H’tota port sale: China is flexible, says envoy

• Says it’s up to govt. to decide the stake to be given to Chinese
• But says controlling stake should be with Chinese for operational efficiency
• Asserts port without industrial zone makes little sense
• Agreement signing will only be after FR case is resolved

China is flexible on the conditions of the drafted Hambantota port agreement, Chinese Ambassador to Sri Lanka Yi Xianliang said yesterday amid the contradicting statements made by powerful cabinet ministers during the past several months.

“We are flexible. This is a decision by the (Sri Lankan) government. We never requested a definite how much portion or percentage of shares. This is totally decided by the government. China is flexible, whether it is 80 percent or 60 percent,” he said.

Xianliang was making these comments after delivering the Sujata Jayawardena Memorial Lecture organised by the University of Colombo Alumni Association at the BMICH last night, where he deviated wildly from a prepared lecture to deliver a politically-charged speech.

He said that a Chinese company, whether it is China Port Merchant Holdings (CMPH) or China Harbour Engineering Company (CHEC), should own at least 51 percent of the port for operational control and efficiency.

Both the entities are controlled by the Chinese state, which was the reason given by Finance Minister Ravi Karunanayake for not opting for an international tender in finding a party to run the Hambantota port, since government-to-government relations were preferable.

Development Strategies and International Trade Minister Malik Samarawickrama recently claimed that CMPH offered to buy 80 percent of the shares of the port for US $ 1.12 billion for 99 years, which was the best deal for Sri Lanka, compared to the CHEC deal of 65 percent of shares for 50 years for US $ 750 million.

Samarawickrama remained adamant that the current government would only go ahead with the CMPH deal, following the claims by the former President Mahinda Rajapaksa that CHEC offered a better deal, which was profitable to Sri Lanka—the deal he would have followed had he remained in power.

Xianliang further contradicted Samarawickrama’s claims that China would go ahead with the port investment, even if it doesn’t get the industrial zone.

“I don’t believe these are two issues. If no zone, the port might be a little bit difficult,” Xianliang said, after stating that it was he who suggested to both the Sri Lankan and Chinese governments to set up a special industrial zone.

The industrial zone and port together would draw up to US $ 10 billion in investments over five years, which Sri Lanka is sorely in need of, to rectify the balance of payment issues.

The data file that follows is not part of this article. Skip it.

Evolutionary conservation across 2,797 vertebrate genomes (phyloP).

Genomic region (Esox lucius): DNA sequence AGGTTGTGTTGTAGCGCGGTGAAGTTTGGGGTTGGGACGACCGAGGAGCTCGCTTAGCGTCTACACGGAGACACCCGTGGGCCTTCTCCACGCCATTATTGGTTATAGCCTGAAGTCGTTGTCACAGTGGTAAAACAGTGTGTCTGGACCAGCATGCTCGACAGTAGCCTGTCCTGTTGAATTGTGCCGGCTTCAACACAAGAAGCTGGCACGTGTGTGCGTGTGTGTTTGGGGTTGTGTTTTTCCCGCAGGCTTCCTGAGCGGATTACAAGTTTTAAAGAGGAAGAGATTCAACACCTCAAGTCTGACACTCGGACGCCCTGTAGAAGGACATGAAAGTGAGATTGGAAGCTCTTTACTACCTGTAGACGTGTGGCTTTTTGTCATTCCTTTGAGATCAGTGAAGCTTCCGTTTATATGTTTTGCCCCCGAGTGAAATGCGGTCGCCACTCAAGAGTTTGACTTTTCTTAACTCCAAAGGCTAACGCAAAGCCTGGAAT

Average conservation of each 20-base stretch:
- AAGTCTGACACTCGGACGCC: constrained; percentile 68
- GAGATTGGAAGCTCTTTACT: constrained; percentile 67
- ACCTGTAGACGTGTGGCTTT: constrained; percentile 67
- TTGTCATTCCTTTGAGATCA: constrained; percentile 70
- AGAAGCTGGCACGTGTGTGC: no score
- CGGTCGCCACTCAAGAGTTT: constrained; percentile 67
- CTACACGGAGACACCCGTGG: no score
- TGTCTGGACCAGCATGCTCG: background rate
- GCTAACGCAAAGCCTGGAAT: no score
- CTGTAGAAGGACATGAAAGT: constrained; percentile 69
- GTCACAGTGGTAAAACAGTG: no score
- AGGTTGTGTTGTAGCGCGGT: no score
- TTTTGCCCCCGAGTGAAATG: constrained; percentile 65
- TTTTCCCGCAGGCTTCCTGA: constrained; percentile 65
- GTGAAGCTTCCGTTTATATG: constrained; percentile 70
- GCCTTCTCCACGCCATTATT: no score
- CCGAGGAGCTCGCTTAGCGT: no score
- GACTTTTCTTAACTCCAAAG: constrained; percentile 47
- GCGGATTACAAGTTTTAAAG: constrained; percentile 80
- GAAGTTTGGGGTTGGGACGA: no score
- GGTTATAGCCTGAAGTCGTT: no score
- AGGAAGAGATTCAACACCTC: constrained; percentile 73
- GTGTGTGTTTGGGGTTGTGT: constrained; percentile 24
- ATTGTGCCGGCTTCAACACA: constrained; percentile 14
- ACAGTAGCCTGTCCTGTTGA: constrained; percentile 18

China is banking on the Hambantota port on its ‘One Belt, One Road’ initiative, which aims to revive the ancient land and maritime silk route, in order to ensure China’s energy security.

However, Xianliang said the port would not be profitable without an industrial zone.
However, he said that disagreements between individuals shouldn’t bloat into bilateral issues.

“Of course, I have differences with some ministers but these are not differences between two states. Both these projects will be important for Sri Lanka in the future. So we go ahead or we stop here,” he added.

He also said that the agreement, which is already drafted, would not be signed until the fundamental rights (FR) case filed at the Supreme Court claiming that the port sale is illegal, is resolved.

A fortnight ago, Karunanayake said that Sri Lanka and China are hoping to “finish off” the Hambantota port deal within the very week. Samarawickrama last December said the agreement would be signed by early January.

Xianliang said that China would not have tolerated the levels of opposition it is facing from Sri Lanka from any other country, which shows the friendship between the two nations.
“I remember the president (Xi Jingping) telling me ‘I have patience but I’m worried about our business people’,” Xianliang said.

He said that many of the investors who are hoping to relocate businesses to Hambantota and who are interested in setting up operations in the Colombo Port City are Fortune 500 companies and their CEOs prefer to invest in other countries, given the delays experienced with entering Sri Lanka.

Xianliang also reassured the residents of Hambantota by promising that China would neither go ahead with the acquisition of residential land without permission, nor acquire arable land.
He further added that he would like the support of Sri Lankan academia and students, likely referring to the active lobbying power of these circles.

He said that the relations between the two countries should depend on the people and not on ideologies or economics. (Chandeepa Wettasinghe)

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